In Samra v. Guru Nanak Gurdwara Society (decided 2008), the British Columbia Court of Appeal set aside attempts by three separate factions to stack the membership rolls in preparation for a vote for the election of the board of a religious institution that operated a Sikh temple in Surrey, British Columbia.
Guru Nanak Gurdwara Society was incorporated under the British Columbia Society Act (now the Societies Act). It had historically been able to elect its board (called in its bylaws the "executive committee") by acclamation. However, in late 2005 or early 2006, two factions emerged within the executive, which can be referred to as the Gill faction and the Samra faction.
As a result, the upcoming election was expected to be contested. The process of enrolling new members was particularly important because the faction that could attract more supporters to become members would enhance its chances of being successful in the election.
The society adopted what it referred to as a transparent process for the admission of new members, which may be summarized as follows:
● All applications for membership were to be received only through the transparent process.
● The transparent process permitted both factions to oversee and participate in receiving membership application forms at the sign-up table at the Gurdwara and to confirm that the requirements for membership were met by all applicants.
● The qualifications for membership under the by-laws of the society were primarily that the applicant:
● must be a resident of Surrey, Delta or White Rock, BC;
● must apply for membership in writing by submitting a complete and signed application for membership in the form prescribed by the executive;
● must submit the application form to the society's office in person or by an immediate family member of his family who lives in the same residence as the applicant and has the same surname; and
● must pay an annual membership fee of $25.
● The cut-off date for the admission of members was set at September 10, 2006.
During the lead-up to election, a third faction emerged, although it appears that it was in fact allied to the Gill faction.
The court found the transparent process for enrollment worked well during the period from inception to the September 10 cut-off date. Approximately 2,200 members were enrolled. The validity of these membership was not in dispute. In fact, the trial judge stated:
This process is a model for future enrolment because it ensures that all members can be confident that there has been compliance with the Society's bylaws.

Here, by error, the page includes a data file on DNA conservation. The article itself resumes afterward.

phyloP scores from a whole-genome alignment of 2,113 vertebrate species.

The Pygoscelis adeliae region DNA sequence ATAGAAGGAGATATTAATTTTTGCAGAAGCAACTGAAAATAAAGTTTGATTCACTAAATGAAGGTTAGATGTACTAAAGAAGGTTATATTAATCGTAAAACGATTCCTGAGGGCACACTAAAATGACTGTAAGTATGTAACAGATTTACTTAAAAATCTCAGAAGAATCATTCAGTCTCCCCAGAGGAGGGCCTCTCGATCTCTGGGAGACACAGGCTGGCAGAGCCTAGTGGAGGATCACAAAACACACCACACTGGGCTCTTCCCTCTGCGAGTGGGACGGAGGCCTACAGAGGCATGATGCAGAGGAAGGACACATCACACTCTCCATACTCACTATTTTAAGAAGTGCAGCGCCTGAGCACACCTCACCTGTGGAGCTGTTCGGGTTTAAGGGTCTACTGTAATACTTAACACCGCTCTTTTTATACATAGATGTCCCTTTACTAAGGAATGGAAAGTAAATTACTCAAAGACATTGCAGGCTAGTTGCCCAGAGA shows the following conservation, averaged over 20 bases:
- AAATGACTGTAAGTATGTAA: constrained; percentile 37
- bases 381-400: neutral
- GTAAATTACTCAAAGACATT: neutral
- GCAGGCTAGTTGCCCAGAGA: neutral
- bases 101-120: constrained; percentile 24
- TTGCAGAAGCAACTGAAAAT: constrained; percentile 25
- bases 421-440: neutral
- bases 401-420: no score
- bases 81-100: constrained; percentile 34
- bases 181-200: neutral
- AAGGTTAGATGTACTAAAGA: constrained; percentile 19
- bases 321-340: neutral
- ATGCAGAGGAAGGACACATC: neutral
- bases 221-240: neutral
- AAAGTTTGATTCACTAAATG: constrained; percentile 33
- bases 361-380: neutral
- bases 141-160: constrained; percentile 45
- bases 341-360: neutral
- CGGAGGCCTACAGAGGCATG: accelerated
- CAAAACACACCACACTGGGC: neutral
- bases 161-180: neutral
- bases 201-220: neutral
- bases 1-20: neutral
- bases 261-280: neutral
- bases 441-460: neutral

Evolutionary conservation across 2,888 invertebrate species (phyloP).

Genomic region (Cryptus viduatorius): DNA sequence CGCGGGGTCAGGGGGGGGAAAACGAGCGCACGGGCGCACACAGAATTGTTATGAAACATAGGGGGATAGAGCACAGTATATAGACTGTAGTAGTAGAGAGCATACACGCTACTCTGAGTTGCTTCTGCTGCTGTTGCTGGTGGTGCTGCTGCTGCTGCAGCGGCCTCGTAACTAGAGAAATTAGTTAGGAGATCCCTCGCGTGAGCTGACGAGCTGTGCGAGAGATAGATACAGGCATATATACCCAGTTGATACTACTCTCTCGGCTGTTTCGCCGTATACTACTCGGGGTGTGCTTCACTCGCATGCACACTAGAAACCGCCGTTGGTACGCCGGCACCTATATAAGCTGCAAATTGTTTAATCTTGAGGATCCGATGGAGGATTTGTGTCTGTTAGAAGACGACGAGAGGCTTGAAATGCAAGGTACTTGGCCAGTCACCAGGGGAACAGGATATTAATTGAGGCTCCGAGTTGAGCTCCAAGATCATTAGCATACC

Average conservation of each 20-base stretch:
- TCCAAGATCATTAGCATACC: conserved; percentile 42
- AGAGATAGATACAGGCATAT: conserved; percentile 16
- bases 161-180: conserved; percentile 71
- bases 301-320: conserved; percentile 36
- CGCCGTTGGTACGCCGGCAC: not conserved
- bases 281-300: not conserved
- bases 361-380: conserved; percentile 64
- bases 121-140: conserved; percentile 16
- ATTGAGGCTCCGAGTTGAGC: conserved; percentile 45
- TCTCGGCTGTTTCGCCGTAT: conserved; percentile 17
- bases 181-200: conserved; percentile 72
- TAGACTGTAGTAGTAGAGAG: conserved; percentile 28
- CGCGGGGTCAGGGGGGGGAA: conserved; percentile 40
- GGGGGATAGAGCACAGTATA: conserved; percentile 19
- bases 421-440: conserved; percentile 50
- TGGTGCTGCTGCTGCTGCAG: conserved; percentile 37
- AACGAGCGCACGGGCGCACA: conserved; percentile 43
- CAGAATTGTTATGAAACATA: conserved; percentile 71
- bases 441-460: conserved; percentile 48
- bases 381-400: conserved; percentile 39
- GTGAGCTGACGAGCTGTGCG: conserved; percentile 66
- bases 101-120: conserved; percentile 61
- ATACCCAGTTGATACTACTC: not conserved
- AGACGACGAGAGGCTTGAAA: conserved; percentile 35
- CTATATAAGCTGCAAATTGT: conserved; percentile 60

However, there were defects or irregularities in relation to a substantial number of the membership forms that all three groups had submitted. The defects or irregularities were material because they demonstrated the lack of compliance with the society's by-law on membership requirements. Some of the many defects and irregularities included:
● Application forms that were evidently gathered after the cut-off date, some of which were back-dated.
● Membership fees paid by the faction rather than the applicant personally.
● Incomplete forms, including the absence of dates of application.
● Rejection of the Samra faction's forms.
● Application of a higher standard for assessing the Samra faction's forms than the Gill faction's (and from the third faction supporting the Gill faction).
Each faction came to the conclusion that it was being disadvantaged because of the conduct of the other factions, creating a state of mind in which the members of each faction concluded that they were justified in violating the by-laws because the others were doing the same.
In the result, the court declared all of the membership applications invalid except those taken in the transparent process, affirming the decision of the trial judge.
3. Key Observations
The trial judge discussed the fundamental importance of the enrolment process to the integrity of the election of the executive committee, stating "if membership enrolment is not conducted fairly, then it is unlikely that the election will be fair."
The transparent process for enrollment of members was fair, unchallenged and a model for future enrollment. However, under the pressure to win the election, each faction deviated from the transparent process and tried to stack the membership rolls in its favour.
This case demonstrates the utility of adopting a transparent process for admitting members and the futility if factions, in their quest for power, deviate from the process.